Tackling domestic abuse
New figures demonstrate importance of national strategy.
A new national strategy and continued substantial funding will be crucial to tackling domestic abuse in Scotland, Shona Robison said today.
Ms Robison, who is Minister for Equalities, was speaking as new statistics out today show that the police reported 60,080 domestic abuse incidents across the country in 2012-13. Incidents of domestic abuse resulting in a report being submitted to the procurator fiscal (PF) has increased significantly from 2003-2004 where only 51 per cent of cases where reported to the PF to 78 per cent last year.
Funding to tackle this issue has increased by 62 per cent since 2007, to £34.5 million between 2012 and 2015.
The Scottish Government is currently developing a new national Violence Against Women strategy for dealing with this issue, which will be published next year.
Ms Robison said:
“No-one should doubt our determination and commitment to tackle domestic abuse. These incidences of violence remain far too prevalent in our society and advances in technology have created new means for some people to abuse and exploit others. That is why we are taking action to help victims of such attacks and are delivering substantial financial support to help victims and prevent abuse from happening in the first place.
“We are developing a new strategy to tackle Violence Against Women in modern Scotland and I welcome the proactive and resolute response to domestic abuse from Police Scotland who have made tackling domestic abuse and rape two of their top three priorities.
“In our strategy we also plan more help and support for victims going through the justice system by putting their interests at the heart of these on-going improvements.
“These figures demonstrate once again the need to abolish the requirement for corroboration in criminal trials. This is a barrier to obtaining justice for the victims of crimes committed in private or where no-one else was there.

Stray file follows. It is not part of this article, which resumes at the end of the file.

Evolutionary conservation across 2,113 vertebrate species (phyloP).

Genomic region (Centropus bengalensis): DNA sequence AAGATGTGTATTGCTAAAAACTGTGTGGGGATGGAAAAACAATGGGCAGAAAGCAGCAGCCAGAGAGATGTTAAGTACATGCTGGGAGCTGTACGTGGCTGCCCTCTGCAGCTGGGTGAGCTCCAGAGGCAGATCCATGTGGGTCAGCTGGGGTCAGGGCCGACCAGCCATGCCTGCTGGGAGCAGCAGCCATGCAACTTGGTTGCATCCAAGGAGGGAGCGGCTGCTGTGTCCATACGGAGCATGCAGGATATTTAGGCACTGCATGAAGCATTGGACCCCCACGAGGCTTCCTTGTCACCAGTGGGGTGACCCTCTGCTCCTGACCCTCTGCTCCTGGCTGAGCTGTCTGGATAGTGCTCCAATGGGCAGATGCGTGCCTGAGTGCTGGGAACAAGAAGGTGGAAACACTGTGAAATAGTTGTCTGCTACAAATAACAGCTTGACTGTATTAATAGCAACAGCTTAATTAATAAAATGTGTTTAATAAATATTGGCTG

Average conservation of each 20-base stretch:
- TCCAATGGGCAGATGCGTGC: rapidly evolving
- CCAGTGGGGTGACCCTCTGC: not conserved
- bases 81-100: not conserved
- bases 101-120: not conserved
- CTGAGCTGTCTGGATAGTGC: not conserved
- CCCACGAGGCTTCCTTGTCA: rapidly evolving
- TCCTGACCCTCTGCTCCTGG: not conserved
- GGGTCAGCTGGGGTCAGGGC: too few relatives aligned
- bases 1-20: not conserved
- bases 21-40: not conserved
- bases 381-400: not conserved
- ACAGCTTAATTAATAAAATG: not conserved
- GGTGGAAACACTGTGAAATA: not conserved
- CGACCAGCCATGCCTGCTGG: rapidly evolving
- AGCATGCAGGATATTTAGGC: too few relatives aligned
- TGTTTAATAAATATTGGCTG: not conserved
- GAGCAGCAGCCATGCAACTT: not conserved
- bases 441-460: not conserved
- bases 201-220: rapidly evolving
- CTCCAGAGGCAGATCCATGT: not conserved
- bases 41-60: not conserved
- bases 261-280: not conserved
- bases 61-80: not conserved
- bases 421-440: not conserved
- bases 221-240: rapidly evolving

“Abolition alone will not resolve the problems in addressing sexual crime. That is why we are working with all our partners to make sure that victims have the confidence to come forward, that the criminal justice system serves these victims as well as it can and to change attitudes so that crimes like domestic abuse are seen by everyone as the utterly abhorrent crimes they are. At the very least, it will allow crimes committed in private, where the victim has suffered in silence, or behind closed doors, to be brought to court.”
Manager of Scottish Women’s Aid Lily Greenan said:
“We expect reported incidents of domestic abuse to continue to rise as the awareness of domestic abuse increases, professionals receive more training and as a result, women are encouraged to report the abuse they are experiencing to the police. The development of an effective, robust criminal justice response is crucial to the long term prevention of domestic abuse. We commend the high priority Police Scotland has given to tackling domestic abuse since its establishment in April this year.”
Police Scotland Chief Superintendent Bob Hamilton said:
"We recognise the harrowing impact domestic abuse has on victims, their families and the wider community. In the last few years we have dedicated significant resources towards tackling domestic abuse – as well as supporting victims, we have placed a much greater emphasis on targeting repeat and serial offenders.
"The figures have increased and this is in part we believe due to increased levels of confidence that members of the public who experienced abuse of this nature have in coming forward and reporting to the police. It's something we have worked hard to foster and would continue to encourage.
"The Police Scotland position is clear – we will continue to be tough and target the perpetrators of domestic abuse. It has no place in a modern Scotland. Our ultimate goal is to impact upon the levels of domestic abuse we have seen in recent years and to achieve a positive outcome for victims and their families."
You can view the full statistics at: http://www.scotland.gov.uk/Publications/2013/10/2411
The Scottish Government strategy to tackle domestic abuse will be published in summer next year.
Funding for tackling domestic abuse, currently includes more than £2 million per year for the Caledonian System which works with domestic abuse perpetrators and the women and children affected by their abuse; more than £1 million per year for ASSIST – a support and advocacy service for victims going through the domestic abuse courts in Glasgow and £1.11 million for Scottish Women’s Aid. The Scottish Government remains committed to tackling domestic abuse and other forms of violence against women in our society.
The Minister for Equalities has announced funding for further roll out of the Mentors in Violence Prevention Project to help young people in Edinburgh and Inverclyde to make better choices regarding sexual harassment, domestic violence, bullying and other forms of violence to help create further safer, fairer communities for all. The project supports the work of Scottish Government to raise awareness of violence against women, provide attitudinal change and engage bystanders in the prevention of violence.